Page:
At our Atlas Open Day in November 2012, we were delighted to meet Rachel Malcolm, attending as a freelancer and also in her capacity as ITI Bulletin Editor.
Rachel has been editor of ITI Bulletin since January 2008. Find her on Twitter at @msrachelmalcolm and @ITIBulletin. Her blog is www.francofille.com.
And here are her tips on getting published!
If you want to raise your professional profile, writing an article is a great way to go about it. The industry has a number of journals – ITI Bulletin (which I edit), The Linguist and In Other Words are the best known. Plus many of ITI’s Networks and Regional Groups publish newsletters. So if you’ve attended an inspiring event, read a great book or want to share your thoughts on something topical, why not contact an editor? Just make sure you follow these rules.
1. DO be enthusiastic. Share your passion – whether it’s for an innovative CAT tool or the networking power of Twitter. It will be infectious, believe me! DON’T be negative. Articles with a ‘we are all doomed’ tone do nothing to inspire the reader. Tacking challenging issues by all means, but in a proactive and forward-looking way.
2. DO be yourself. Write in your own voice and your authenticity will shine through. DON’T adopt faux academic language you’re not comfortable with – or try to develop a ‘down with the kids’ tone if your personal style is more formal.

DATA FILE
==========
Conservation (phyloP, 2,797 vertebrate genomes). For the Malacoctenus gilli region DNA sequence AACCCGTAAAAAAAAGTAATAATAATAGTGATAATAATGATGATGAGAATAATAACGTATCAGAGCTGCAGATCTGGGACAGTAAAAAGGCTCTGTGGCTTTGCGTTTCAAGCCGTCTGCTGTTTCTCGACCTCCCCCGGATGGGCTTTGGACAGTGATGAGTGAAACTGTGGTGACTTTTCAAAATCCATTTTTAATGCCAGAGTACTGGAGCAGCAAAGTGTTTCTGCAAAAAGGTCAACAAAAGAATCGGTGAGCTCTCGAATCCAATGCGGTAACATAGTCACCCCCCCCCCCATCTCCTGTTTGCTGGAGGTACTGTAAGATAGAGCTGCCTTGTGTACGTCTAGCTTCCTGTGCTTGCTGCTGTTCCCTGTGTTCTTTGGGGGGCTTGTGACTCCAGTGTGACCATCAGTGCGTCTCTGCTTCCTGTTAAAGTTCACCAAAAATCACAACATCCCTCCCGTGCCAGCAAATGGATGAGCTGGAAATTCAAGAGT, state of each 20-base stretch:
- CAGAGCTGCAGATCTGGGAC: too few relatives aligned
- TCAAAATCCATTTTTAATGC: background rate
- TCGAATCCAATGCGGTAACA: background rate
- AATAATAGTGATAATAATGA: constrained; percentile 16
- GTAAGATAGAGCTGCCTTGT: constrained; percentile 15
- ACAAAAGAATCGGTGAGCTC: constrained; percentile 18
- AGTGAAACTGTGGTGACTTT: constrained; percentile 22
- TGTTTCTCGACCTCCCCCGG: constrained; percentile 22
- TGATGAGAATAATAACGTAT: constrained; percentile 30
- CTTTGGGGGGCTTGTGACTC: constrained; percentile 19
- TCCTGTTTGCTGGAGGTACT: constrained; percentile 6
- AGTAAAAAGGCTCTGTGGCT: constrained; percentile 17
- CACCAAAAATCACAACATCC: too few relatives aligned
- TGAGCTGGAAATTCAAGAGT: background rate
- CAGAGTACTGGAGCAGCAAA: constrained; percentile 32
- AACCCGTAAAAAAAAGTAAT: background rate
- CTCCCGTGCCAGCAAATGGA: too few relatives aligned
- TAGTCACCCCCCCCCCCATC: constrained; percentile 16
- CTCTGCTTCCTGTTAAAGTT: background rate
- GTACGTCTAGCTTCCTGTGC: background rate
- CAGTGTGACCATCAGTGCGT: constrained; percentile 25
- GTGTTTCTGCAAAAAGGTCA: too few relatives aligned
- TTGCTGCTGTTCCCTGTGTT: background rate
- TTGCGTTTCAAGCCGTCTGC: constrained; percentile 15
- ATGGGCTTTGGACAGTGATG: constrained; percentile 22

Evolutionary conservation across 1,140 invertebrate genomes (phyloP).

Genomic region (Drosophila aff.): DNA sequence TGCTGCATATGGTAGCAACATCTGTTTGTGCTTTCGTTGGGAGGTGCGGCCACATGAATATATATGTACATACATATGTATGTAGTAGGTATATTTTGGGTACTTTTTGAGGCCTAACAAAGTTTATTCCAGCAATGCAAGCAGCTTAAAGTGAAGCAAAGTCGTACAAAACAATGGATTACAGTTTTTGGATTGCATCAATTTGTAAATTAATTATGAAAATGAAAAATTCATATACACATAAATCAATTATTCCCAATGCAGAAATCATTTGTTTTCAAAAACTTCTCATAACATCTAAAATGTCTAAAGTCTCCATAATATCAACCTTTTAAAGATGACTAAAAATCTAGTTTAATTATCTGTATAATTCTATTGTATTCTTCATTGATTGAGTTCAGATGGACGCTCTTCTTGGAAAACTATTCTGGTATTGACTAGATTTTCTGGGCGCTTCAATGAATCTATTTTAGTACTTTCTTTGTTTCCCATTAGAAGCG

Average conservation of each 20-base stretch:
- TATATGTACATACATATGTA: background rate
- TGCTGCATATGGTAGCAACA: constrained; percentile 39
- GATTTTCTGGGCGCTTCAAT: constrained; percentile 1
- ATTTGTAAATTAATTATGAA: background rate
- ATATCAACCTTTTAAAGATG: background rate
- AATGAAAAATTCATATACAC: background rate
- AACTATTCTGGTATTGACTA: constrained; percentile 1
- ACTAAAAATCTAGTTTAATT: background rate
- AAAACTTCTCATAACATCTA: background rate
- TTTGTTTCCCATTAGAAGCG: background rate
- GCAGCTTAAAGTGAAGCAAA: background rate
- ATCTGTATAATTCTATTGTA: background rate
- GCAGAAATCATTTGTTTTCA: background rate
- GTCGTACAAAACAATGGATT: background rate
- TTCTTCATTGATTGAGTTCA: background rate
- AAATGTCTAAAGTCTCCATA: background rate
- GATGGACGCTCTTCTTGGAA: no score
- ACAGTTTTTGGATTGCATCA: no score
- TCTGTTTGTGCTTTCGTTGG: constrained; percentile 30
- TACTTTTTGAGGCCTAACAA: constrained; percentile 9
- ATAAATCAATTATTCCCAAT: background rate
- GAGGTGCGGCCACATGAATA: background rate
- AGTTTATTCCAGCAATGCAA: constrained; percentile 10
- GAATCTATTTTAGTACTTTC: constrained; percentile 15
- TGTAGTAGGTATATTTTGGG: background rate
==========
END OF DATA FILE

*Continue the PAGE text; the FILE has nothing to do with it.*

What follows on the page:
3. DO value your contribution. You have valuable insights to share, whatever your age or experience level. DON’T dismiss colleagues who are older/younger than you (delete as appropriate). Especially not in print! Respect everyone in the industry and it will pay dividends.
4. DO stick to the word count. If you’re asked for 800 words, write 750-850 – not 500 or 1,000. And DON’T be precious. Every publication has a house style and your article will be edited to fit this. The chance of your precious words being mangled beyond recognition is, however, near zero – but you can always ask for a proof to make sure.
5. DON’T be pushy. I juggle editing ITI Bulletin with other freelance editing roles, and can’t always respond to emails instantly. So give me a few days to get back to you, but DO be persistent. If I haven’t replied within a week, I might have missed your message, so don’t be afraid to follow it up.